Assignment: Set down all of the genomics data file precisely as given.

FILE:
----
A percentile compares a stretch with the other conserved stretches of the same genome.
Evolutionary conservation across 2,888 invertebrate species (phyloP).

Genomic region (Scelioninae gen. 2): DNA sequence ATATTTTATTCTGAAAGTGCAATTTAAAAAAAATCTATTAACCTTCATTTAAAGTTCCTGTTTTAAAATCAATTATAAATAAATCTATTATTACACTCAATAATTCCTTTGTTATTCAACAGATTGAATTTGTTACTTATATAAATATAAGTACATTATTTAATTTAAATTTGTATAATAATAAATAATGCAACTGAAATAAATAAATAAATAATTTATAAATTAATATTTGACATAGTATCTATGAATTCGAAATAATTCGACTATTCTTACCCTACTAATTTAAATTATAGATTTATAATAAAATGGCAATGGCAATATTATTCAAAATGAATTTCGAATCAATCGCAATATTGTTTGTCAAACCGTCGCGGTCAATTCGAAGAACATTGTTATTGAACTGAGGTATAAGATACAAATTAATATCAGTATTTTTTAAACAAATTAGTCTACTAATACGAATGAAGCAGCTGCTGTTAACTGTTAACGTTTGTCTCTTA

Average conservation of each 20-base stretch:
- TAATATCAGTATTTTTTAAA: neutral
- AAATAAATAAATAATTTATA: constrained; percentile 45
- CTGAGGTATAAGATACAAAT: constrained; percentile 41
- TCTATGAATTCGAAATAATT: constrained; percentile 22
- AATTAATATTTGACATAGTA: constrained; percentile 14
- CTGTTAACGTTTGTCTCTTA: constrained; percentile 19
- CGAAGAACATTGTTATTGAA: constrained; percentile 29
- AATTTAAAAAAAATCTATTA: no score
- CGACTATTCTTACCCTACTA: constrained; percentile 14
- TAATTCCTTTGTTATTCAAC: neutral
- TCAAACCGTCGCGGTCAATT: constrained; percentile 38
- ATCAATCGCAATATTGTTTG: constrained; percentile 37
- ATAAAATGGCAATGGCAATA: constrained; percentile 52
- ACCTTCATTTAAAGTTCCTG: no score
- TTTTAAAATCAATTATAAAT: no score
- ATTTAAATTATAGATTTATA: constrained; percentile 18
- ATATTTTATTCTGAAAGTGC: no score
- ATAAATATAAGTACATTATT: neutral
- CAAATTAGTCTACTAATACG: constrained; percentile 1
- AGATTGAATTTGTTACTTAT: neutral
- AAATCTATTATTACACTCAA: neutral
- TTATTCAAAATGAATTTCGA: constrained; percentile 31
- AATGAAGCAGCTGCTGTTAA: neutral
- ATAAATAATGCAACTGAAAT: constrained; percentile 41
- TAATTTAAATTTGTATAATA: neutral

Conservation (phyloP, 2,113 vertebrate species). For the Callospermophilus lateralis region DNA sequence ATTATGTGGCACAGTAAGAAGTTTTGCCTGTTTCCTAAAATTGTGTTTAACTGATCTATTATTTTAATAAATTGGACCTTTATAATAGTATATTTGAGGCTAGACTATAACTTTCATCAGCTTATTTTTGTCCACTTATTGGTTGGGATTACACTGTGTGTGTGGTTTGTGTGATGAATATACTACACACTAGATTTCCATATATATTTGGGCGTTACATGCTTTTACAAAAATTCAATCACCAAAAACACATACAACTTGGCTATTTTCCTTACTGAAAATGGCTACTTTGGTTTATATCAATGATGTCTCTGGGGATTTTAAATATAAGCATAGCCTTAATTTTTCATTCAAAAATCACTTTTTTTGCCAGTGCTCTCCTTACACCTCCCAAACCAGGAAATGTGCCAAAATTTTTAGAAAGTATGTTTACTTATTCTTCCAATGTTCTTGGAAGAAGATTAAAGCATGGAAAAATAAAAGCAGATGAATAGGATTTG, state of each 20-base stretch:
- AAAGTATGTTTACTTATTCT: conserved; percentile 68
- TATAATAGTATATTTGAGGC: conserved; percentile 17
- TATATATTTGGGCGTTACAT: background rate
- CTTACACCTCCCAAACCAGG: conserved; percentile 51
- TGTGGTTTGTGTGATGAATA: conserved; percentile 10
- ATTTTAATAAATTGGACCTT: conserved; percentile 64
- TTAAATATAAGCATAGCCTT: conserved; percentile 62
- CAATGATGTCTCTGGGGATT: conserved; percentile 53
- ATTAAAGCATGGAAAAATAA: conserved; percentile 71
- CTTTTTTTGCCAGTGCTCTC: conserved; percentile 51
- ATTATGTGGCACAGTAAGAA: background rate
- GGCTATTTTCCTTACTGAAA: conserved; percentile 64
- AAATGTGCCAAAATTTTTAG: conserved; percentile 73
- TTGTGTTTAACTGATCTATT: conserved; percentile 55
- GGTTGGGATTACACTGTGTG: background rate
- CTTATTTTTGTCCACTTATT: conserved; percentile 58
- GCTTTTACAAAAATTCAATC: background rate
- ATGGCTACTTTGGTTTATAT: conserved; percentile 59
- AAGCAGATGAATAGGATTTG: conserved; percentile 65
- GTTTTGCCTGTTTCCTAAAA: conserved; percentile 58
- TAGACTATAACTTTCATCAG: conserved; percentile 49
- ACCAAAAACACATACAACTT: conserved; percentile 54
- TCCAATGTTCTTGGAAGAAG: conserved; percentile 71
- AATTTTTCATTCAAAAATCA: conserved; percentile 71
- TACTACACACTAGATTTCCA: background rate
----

A percentile compares a stretch with the other conserved stretches of the same genome.
Evolutionary conservation across 2,888 invertebrate species (phyloP).

Genomic region (Scelioninae gen. 2): DNA sequence ATATTTTATTCTGAAAGTGCAATTTAAAAAAAATCTATTAACCTTCATTTAAAGTTCCTGTTTTAAAATCAATTATAAATAAATCTATTATTACACTCAATAATTCCTTTGTTATTCAACAGATTGAATTTGTTACTTATATAAATATAAGTACATTATTTAATTTAAATTTGTATAATAATAAATAATGCAACTGAAATAAATAAATAAATAATTTATAAATTAATATTTGACATAGTATCTATGAATTCGAAATAATTCGACTATTCTTACCCTACTAATTTAAATTATAGATTTATAATAAAATGGCAATGGCAATATTATTCAAAATGAATTTCGAATCAATCGCAATATTGTTTGTCAAACCGTCGCGGTCAATTCGAAGAACATTGTTATTGAACTGAGGTATAAGATACAAATTAATATCAGTATTTTTTAAACAAATTAGTCTACTAATACGAATGAAGCAGCTGCTGTTAACTGTTAACGTTTGTCTCTTA

Average conservation of each 20-base stretch:
- TAATATCAGTATTTTTTAAA: neutral
- AAATAAATAAATAATTTATA: constrained; percentile 45
- CTGAGGTATAAGATACAAAT: constrained; percentile 41
- TCTATGAATTCGAAATAATT: constrained; percentile 22
- AATTAATATTTGACATAGTA: constrained; percentile 14
- CTGTTAACGTTTGTCTCTTA: constrained; percentile 19
- CGAAGAACATTGTTATTGAA: constrained; percentile 29
- AATTTAAAAAAAATCTATTA: no score
- CGACTATTCTTACCCTACTA: constrained; percentile 14
- TAATTCCTTTGTTATTCAAC: neutral
- TCAAACCGTCGCGGTCAATT: constrained; percentile 38
- ATCAATCGCAATATTGTTTG: constrained; percentile 37
- ATAAAATGGCAATGGCAATA: constrained; percentile 52
- ACCTTCATTTAAAGTTCCTG: no score
- TTTTAAAATCAATTATAAAT: no score
- ATTTAAATTATAGATTTATA: constrained; percentile 18
- ATATTTTATTCTGAAAGTGC: no score
- ATAAATATAAGTACATTATT: neutral
- CAAATTAGTCTACTAATACG: constrained; percentile 1
- AGATTGAATTTGTTACTTAT: neutral
- AAATCTATTATTACACTCAA: neutral
- TTATTCAAAATGAATTTCGA: constrained; percentile 31
- AATGAAGCAGCTGCTGTTAA: neutral
- ATAAATAATGCAACTGAAAT: constrained; percentile 41
- TAATTTAAATTTGTATAATA: neutral

Conservation (phyloP, 2,113 vertebrate species). For the Callospermophilus lateralis region DNA sequence ATTATGTGGCACAGTAAGAAGTTTTGCCTGTTTCCTAAAATTGTGTTTAACTGATCTATTATTTTAATAAATTGGACCTTTATAATAGTATATTTGAGGCTAGACTATAACTTTCATCAGCTTATTTTTGTCCACTTATTGGTTGGGATTACACTGTGTGTGTGGTTTGTGTGATGAATATACTACACACTAGATTTCCATATATATTTGGGCGTTACATGCTTTTACAAAAATTCAATCACCAAAAACACATACAACTTGGCTATTTTCCTTACTGAAAATGGCTACTTTGGTTTATATCAATGATGTCTCTGGGGATTTTAAATATAAGCATAGCCTTAATTTTTCATTCAAAAATCACTTTTTTTGCCAGTGCTCTCCTTACACCTCCCAAACCAGGAAATGTGCCAAAATTTTTAGAAAGTATGTTTACTTATTCTTCCAATGTTCTTGGAAGAAGATTAAAGCATGGAAAAATAAAAGCAGATGAATAGGATTTG, state of each 20-base stretch:
- AAAGTATGTTTACTTATTCT: conserved; percentile 68
- TATAATAGTATATTTGAGGC: conserved; percentile 17
- TATATATTTGGGCGTTACAT: background rate
- CTTACACCTCCCAAACCAGG: conserved; percentile 51
- TGTGGTTTGTGTGATGAATA: conserved; percentile 10
- ATTTTAATAAATTGGACCTT: conserved; percentile 64
- TTAAATATAAGCATAGCCTT: conserved; percentile 62
- CAATGATGTCTCTGGGGATT: conserved; percentile 53
- ATTAAAGCATGGAAAAATAA: conserved; percentile 71
- CTTTTTTTGCCAGTGCTCTC: conserved; percentile 51
- ATTATGTGGCACAGTAAGAA: background rate
- GGCTATTTTCCTTACTGAAA: conserved; percentile 64
- AAATGTGCCAAAATTTTTAG: conserved; percentile 73
- TTGTGTTTAACTGATCTATT: conserved; percentile 55
- GGTTGGGATTACACTGTGTG: background rate
- CTTATTTTTGTCCACTTATT: conserved; percentile 58
- GCTTTTACAAAAATTCAATC: background rate
- ATGGCTACTTTGGTTTATAT: conserved; percentile 59
- AAGCAGATGAATAGGATTTG: conserved; percentile 65
- GTTTTGCCTGTTTCCTAAAA: conserved; percentile 58
- TAGACTATAACTTTCATCAG: conserved; percentile 49
- ACCAAAAACACATACAACTT: conserved; percentile 54
- TCCAATGTTCTTGGAAGAAG: conserved; percentile 71
- AATTTTTCATTCAAAAATCA: conserved; percentile 71
- TACTACACACTAGATTTCCA: background rate